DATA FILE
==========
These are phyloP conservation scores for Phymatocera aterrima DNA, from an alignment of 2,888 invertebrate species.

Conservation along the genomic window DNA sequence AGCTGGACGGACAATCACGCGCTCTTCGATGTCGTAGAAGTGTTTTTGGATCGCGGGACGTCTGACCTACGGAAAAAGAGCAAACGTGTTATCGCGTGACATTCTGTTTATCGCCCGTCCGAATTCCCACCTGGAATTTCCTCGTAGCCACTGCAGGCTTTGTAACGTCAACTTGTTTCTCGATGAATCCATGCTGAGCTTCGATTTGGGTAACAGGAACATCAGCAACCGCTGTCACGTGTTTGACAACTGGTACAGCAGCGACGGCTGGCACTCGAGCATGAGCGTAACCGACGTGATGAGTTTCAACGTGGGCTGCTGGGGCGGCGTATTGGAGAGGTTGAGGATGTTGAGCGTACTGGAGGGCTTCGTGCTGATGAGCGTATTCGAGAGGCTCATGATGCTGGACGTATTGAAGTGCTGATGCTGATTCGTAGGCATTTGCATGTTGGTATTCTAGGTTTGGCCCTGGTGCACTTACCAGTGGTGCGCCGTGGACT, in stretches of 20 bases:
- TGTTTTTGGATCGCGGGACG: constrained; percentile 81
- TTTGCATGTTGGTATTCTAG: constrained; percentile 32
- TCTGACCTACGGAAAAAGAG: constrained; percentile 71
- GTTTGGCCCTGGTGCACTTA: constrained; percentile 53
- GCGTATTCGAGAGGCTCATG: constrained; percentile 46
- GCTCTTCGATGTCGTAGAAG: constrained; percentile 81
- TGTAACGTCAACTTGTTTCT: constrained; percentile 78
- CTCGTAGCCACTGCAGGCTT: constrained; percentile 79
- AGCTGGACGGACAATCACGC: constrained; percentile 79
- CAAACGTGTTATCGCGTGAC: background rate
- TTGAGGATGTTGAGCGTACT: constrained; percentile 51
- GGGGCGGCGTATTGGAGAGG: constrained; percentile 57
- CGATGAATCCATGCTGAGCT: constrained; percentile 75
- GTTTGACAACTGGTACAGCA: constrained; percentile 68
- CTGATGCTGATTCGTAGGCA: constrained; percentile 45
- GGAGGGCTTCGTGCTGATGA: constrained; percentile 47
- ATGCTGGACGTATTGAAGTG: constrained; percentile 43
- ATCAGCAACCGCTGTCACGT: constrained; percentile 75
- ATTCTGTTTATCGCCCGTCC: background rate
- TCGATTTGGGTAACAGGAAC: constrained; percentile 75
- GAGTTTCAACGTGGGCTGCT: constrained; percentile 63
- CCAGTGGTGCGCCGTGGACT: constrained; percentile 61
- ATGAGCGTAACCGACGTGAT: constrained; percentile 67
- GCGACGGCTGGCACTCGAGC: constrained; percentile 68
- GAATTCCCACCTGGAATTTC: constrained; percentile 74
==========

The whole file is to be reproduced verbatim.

These are phyloP conservation scores for Phymatocera aterrima DNA, from an alignment of 2,888 invertebrate species.

Conservation along the genomic window DNA sequence AGCTGGACGGACAATCACGCGCTCTTCGATGTCGTAGAAGTGTTTTTGGATCGCGGGACGTCTGACCTACGGAAAAAGAGCAAACGTGTTATCGCGTGACATTCTGTTTATCGCCCGTCCGAATTCCCACCTGGAATTTCCTCGTAGCCACTGCAGGCTTTGTAACGTCAACTTGTTTCTCGATGAATCCATGCTGAGCTTCGATTTGGGTAACAGGAACATCAGCAACCGCTGTCACGTGTTTGACAACTGGTACAGCAGCGACGGCTGGCACTCGAGCATGAGCGTAACCGACGTGATGAGTTTCAACGTGGGCTGCTGGGGCGGCGTATTGGAGAGGTTGAGGATGTTGAGCGTACTGGAGGGCTTCGTGCTGATGAGCGTATTCGAGAGGCTCATGATGCTGGACGTATTGAAGTGCTGATGCTGATTCGTAGGCATTTGCATGTTGGTATTCTAGGTTTGGCCCTGGTGCACTTACCAGTGGTGCGCCGTGGACT, in stretches of 20 bases:
- TGTTTTTGGATCGCGGGACG: constrained; percentile 81
- TTTGCATGTTGGTATTCTAG: constrained; percentile 32
- TCTGACCTACGGAAAAAGAG: constrained; percentile 71
- GTTTGGCCCTGGTGCACTTA: constrained; percentile 53
- GCGTATTCGAGAGGCTCATG: constrained; percentile 46
- GCTCTTCGATGTCGTAGAAG: constrained; percentile 81
- TGTAACGTCAACTTGTTTCT: constrained; percentile 78
- CTCGTAGCCACTGCAGGCTT: constrained; percentile 79
- AGCTGGACGGACAATCACGC: constrained; percentile 79
- CAAACGTGTTATCGCGTGAC: background rate
- TTGAGGATGTTGAGCGTACT: constrained; percentile 51
- GGGGCGGCGTATTGGAGAGG: constrained; percentile 57
- CGATGAATCCATGCTGAGCT: constrained; percentile 75
- GTTTGACAACTGGTACAGCA: constrained; percentile 68
- CTGATGCTGATTCGTAGGCA: constrained; percentile 45
- GGAGGGCTTCGTGCTGATGA: constrained; percentile 47
- ATGCTGGACGTATTGAAGTG: constrained; percentile 43
- ATCAGCAACCGCTGTCACGT: constrained; percentile 75
- ATTCTGTTTATCGCCCGTCC: background rate
- TCGATTTGGGTAACAGGAAC: constrained; percentile 75
- GAGTTTCAACGTGGGCTGCT: constrained; percentile 63
- CCAGTGGTGCGCCGTGGACT: constrained; percentile 61
- ATGAGCGTAACCGACGTGAT: constrained; percentile 67
- GCGACGGCTGGCACTCGAGC: constrained; percentile 68
- GAATTCCCACCTGGAATTTC: constrained; percentile 74